The youngest of seven siblings, Asad Umar is the son of Major General Ghulam Umar. His 27-year career with Engro Corporation began in 1985 as a business analyst with a stint abroad in Canada while the company was still a subsidiary of ExxonMobil.
A graduate of Karachi's Institute of Business Administration from the class of 1984, Asad joined Exxon Chemical Pakistan in February 1985. He returned to Pakistan in 1997 and rose to the rank of President and CEO of Engro in 2004.
Born in September 1961, Umar retired early at the age of 50 in 2012, credited with "dramatically transforming a chemical company into a major Pakistani conglomerate". He joined Imran Khan's Pakistan Tehreek-i-Insaf (PTI) the same year.
But while his admirers pointed to the corporation’s ballooning revenues [from Rs13 billion in 2004 to Rs114 billion in 2011] during his tenure, his critics highlighted the dismal drop in Engro’s shares — largely the result of a fertiliser plant Umar pursued adamantly.
He was awarded the Sitara-i-Imtiaz in 2009 for public service.
People & Society: General manager: Asad Umar
In the August 2013 by-elections, Umar, who also enjoyed the backing of Jamaat-i-Islami, bagged 47,650 votes against the 40,566 received by Ashraf Gujjar of the PML-N for Islamabad's NA-48 seat.
In the 2018 general elections, he was re-elected to the National Assembly from Islamabad, this time from NA-54. He received 56,945 votes and defeated PML-N's Anjum Aqeel Khan.
Writing for The Telegraph, British journalist Peter Oborne had described Umar's joining of the PTI as Imran Khan's "biggest coup". Remaining at Imran's side throughout the years that the PTI rose in popular ranks, he was the one person whose seat and portfolio in the cabinet were, unsurprisingly, always a given.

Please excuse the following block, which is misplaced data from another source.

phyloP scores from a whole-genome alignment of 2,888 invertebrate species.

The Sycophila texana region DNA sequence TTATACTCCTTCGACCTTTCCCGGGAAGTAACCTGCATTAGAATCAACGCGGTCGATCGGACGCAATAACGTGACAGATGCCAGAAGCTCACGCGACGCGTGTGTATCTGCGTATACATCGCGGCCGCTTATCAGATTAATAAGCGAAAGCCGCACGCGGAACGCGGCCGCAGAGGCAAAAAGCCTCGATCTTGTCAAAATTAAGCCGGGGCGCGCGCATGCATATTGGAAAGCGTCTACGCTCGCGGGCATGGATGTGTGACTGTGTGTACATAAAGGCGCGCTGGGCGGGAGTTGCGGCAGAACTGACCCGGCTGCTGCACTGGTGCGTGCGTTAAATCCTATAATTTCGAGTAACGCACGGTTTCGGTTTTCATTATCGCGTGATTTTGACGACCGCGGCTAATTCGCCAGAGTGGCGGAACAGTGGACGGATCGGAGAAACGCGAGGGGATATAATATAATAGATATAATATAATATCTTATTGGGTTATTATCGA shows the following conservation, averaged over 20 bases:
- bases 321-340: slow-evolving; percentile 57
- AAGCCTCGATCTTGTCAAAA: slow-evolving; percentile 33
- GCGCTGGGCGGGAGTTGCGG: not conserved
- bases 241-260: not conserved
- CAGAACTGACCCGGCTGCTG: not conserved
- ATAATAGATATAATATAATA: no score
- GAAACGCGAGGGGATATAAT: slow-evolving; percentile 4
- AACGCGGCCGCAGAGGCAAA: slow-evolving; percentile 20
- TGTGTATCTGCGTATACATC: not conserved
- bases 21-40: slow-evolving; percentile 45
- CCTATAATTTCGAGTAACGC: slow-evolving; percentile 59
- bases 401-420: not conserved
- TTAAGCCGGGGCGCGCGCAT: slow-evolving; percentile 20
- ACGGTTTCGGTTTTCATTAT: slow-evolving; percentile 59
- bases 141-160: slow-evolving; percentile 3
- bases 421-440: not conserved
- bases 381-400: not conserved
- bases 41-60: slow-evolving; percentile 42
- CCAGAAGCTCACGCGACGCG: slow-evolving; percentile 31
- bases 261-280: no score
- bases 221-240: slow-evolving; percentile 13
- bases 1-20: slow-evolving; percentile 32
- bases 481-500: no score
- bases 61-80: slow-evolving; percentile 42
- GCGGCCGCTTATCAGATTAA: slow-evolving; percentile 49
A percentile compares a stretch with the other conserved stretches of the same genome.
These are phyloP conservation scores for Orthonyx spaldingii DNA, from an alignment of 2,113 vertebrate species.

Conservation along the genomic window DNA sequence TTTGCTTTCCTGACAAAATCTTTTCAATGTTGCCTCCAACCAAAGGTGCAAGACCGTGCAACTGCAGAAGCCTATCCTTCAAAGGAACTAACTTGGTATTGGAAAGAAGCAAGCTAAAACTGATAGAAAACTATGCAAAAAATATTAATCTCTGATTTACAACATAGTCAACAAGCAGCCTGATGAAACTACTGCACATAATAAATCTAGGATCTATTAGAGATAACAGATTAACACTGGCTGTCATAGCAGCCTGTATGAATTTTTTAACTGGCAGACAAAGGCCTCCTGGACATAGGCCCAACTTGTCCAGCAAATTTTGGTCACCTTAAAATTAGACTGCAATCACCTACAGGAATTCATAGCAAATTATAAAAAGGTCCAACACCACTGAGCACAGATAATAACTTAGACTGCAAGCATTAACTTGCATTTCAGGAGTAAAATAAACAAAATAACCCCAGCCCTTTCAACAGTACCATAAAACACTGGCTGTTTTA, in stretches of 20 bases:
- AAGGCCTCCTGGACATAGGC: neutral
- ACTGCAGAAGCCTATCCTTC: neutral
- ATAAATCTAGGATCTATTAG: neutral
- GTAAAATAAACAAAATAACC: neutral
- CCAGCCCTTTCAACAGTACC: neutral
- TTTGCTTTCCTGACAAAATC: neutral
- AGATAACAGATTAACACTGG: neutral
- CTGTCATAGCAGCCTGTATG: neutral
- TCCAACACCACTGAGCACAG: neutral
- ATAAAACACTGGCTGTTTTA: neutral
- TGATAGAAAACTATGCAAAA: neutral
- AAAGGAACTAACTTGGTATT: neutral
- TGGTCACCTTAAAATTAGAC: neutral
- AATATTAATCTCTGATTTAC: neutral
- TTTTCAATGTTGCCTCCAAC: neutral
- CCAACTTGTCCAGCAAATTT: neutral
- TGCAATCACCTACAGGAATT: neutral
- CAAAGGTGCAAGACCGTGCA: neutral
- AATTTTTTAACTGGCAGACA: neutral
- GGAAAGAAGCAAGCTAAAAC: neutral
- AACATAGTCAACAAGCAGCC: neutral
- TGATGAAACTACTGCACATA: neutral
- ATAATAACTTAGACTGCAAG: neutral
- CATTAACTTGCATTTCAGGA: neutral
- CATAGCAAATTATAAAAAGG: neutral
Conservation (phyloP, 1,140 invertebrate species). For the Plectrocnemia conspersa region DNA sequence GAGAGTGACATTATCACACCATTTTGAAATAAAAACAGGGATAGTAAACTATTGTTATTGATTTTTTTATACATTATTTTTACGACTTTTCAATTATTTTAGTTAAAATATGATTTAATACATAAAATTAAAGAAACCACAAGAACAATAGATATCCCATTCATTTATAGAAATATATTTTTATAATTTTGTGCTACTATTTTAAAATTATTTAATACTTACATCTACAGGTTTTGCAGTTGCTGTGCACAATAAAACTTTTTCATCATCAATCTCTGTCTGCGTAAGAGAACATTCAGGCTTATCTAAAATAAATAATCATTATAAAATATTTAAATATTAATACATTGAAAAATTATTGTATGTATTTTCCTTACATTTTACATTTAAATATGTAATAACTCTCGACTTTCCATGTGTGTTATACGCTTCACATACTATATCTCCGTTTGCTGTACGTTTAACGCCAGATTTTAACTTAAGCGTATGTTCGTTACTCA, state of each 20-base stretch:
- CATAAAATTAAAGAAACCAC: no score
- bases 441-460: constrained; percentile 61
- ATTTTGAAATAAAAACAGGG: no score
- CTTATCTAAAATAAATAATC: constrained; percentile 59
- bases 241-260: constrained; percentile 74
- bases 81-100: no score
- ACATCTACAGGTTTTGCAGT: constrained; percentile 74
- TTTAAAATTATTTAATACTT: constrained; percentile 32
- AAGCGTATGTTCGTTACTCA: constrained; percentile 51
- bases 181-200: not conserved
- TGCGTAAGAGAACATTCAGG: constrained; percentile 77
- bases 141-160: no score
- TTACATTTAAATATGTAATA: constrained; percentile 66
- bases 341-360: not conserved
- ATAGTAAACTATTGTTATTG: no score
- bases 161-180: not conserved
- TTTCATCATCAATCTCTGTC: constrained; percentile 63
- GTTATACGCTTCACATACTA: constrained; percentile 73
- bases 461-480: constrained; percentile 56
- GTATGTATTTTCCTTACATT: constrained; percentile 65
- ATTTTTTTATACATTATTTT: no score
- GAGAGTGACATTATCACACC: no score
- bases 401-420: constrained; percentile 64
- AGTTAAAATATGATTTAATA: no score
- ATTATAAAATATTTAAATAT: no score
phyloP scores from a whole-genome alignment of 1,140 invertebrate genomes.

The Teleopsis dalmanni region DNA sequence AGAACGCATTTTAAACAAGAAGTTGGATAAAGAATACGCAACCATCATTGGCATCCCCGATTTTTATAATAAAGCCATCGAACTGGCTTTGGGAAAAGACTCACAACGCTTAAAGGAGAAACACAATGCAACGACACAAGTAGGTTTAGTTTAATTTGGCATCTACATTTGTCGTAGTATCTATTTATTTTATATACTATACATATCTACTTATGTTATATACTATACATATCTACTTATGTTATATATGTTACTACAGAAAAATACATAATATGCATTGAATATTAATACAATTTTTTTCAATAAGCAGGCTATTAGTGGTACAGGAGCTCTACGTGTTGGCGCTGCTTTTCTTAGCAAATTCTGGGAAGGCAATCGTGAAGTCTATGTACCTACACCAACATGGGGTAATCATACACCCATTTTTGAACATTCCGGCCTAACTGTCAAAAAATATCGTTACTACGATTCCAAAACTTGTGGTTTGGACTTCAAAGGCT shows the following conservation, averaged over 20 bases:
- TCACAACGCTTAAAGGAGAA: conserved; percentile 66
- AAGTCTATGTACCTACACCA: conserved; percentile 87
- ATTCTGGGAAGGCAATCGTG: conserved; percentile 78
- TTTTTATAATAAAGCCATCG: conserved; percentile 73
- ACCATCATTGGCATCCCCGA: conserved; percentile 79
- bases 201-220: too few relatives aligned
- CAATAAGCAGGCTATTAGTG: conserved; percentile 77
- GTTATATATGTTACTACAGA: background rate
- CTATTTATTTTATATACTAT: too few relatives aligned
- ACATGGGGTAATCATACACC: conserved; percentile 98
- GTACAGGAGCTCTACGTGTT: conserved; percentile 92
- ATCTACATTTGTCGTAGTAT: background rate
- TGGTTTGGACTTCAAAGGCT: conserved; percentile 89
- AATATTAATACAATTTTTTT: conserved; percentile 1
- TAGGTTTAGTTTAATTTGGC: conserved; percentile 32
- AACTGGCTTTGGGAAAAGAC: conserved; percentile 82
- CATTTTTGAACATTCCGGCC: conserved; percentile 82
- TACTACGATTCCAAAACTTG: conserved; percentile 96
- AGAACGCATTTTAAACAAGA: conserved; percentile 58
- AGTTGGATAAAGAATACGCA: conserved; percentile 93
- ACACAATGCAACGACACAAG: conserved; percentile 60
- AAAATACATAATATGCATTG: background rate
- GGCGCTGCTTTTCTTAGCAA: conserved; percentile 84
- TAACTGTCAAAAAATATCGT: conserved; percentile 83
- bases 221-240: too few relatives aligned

Following PTI's victory in 2018, Umar was sworn in as the Federal Minister for Finance, Revenue, and Economic Affairs in August.
In September 2018, Umar presented the incumbent government's amendments to the budget for fiscal 2018-2019, stressing that the PTI-led government had only two priorities as it grapples with "difficult times": protect the poor and support exporters.
In January, he presented the third finance bill for the current fiscal year, which he called "a corrective package aimed at addressing various sectors of the economy" and which was passed in March despite protest and boycott from the opposition.
Umar with his corporate experience was expected to pull the country out of its economic crisis and bring it back from the brink of doom, even as the prime minister himself pronounced populism.
But his nearly eight-month-long stint as finance minister was marked by various hiccups, with a lethal combination of low growth and high inflation hitting the economy and the dollar rising beyond Rs145 against the rupee.
Earlier this week, the former finance minister reported that Pakistan and the International Monetary Fund (IMF) had finalised, documented and signed a bailout package on exchange rate, public finance, fiscal deficit and energy prices and that an IMF mission will be visiting Islamabad in the third week of April to work out technical tables.
On April 18 [Thursday], Umar stepped down as the finance minister after days of speculation, saying it was time to make some "difficult decisions" to stabilise Pakistan's economy.